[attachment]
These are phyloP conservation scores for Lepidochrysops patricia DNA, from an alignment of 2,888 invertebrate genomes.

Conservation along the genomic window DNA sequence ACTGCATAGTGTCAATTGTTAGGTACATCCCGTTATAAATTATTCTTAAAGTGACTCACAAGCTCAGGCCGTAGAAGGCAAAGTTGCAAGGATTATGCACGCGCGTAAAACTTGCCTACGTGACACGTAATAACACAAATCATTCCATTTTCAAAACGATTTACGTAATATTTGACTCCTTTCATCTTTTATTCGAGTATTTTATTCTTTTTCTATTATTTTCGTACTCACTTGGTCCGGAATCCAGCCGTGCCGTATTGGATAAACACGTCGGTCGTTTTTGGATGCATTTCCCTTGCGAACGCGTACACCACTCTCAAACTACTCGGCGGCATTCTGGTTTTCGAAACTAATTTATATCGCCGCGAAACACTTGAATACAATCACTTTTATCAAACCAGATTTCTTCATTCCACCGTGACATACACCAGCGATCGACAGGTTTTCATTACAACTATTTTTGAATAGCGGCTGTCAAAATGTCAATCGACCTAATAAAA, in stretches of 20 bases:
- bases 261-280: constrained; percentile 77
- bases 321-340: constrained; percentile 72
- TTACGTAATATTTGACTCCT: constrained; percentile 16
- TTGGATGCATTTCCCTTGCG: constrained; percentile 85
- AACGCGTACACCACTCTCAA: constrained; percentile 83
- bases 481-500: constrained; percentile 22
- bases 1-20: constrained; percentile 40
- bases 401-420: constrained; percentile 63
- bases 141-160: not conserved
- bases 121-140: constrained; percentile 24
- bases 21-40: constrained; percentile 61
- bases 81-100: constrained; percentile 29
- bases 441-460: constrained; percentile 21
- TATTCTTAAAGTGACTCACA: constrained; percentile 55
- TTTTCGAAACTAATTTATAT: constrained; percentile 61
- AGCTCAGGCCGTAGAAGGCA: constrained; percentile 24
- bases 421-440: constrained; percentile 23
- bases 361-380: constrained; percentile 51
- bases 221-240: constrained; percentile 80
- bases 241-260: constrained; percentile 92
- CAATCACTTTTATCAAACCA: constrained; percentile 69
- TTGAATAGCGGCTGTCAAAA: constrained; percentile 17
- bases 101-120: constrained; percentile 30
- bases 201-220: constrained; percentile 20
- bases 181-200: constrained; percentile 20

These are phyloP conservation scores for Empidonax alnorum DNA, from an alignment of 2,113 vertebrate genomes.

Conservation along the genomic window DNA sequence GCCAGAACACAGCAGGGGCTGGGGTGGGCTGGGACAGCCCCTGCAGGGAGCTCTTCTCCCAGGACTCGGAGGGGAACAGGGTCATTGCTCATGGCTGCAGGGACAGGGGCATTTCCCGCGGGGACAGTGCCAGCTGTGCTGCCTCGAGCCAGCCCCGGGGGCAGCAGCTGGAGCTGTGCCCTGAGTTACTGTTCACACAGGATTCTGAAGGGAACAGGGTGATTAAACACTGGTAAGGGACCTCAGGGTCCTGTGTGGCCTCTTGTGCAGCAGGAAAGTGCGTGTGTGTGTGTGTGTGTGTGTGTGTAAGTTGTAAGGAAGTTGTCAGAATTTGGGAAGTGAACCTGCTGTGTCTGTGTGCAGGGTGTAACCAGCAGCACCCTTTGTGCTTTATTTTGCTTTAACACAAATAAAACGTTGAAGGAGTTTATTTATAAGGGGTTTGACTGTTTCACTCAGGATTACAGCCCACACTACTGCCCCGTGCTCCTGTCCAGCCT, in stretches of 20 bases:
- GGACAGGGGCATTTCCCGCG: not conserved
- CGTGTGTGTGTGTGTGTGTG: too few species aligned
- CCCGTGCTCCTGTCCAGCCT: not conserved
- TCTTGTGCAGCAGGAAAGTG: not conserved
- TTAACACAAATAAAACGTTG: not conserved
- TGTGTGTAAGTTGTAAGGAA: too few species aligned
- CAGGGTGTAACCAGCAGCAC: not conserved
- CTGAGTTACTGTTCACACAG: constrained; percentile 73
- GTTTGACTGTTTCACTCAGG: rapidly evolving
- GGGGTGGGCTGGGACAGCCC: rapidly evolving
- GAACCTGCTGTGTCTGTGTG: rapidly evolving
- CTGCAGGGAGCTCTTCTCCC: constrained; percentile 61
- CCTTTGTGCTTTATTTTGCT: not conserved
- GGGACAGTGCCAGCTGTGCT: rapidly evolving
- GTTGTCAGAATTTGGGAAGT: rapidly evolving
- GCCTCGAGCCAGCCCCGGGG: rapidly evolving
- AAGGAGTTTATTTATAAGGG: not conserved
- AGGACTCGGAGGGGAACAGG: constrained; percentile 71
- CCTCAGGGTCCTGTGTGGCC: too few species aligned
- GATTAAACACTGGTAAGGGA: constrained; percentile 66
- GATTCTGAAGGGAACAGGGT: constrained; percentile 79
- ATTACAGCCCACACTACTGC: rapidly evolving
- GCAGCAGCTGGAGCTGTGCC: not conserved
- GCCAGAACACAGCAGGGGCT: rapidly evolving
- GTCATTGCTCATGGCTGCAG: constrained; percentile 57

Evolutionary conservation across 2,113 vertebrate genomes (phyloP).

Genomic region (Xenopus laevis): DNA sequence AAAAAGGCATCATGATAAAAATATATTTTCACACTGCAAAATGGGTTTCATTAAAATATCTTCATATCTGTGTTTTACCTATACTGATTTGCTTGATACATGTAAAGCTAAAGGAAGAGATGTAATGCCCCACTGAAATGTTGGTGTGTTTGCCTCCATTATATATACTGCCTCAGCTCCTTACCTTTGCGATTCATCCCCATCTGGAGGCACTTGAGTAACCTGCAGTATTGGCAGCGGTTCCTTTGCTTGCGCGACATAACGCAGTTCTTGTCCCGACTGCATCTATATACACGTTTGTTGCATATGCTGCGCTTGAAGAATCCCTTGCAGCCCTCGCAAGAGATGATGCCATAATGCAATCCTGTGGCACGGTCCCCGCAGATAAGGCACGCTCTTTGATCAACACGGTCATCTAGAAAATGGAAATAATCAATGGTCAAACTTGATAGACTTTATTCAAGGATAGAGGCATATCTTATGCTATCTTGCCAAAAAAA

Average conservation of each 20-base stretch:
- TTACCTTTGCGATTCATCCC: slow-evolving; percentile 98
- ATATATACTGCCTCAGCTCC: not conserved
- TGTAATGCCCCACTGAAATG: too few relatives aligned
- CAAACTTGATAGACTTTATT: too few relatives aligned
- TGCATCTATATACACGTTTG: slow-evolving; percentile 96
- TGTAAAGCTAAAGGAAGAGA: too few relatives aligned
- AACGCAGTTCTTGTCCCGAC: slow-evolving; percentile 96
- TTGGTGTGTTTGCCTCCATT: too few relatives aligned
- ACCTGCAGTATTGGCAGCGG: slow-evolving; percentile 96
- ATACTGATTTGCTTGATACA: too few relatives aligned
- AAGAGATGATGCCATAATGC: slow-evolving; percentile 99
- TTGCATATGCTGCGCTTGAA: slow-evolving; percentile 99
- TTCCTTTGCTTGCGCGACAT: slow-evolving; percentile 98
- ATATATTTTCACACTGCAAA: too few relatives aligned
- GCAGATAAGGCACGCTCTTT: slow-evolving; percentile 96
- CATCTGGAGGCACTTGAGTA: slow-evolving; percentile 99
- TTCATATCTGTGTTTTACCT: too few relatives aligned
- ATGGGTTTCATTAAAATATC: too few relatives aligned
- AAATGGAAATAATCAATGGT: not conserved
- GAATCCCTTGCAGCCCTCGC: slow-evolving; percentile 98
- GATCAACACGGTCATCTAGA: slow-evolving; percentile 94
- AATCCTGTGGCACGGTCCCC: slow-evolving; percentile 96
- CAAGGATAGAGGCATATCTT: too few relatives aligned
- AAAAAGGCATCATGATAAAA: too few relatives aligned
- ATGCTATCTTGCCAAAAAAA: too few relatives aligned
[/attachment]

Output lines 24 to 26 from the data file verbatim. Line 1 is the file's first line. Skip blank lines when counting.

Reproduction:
- TTGAATAGCGGCTGTCAAAA: constrained; percentile 17
- bases 101-120: constrained; percentile 30
- bases 201-220: constrained; percentile 20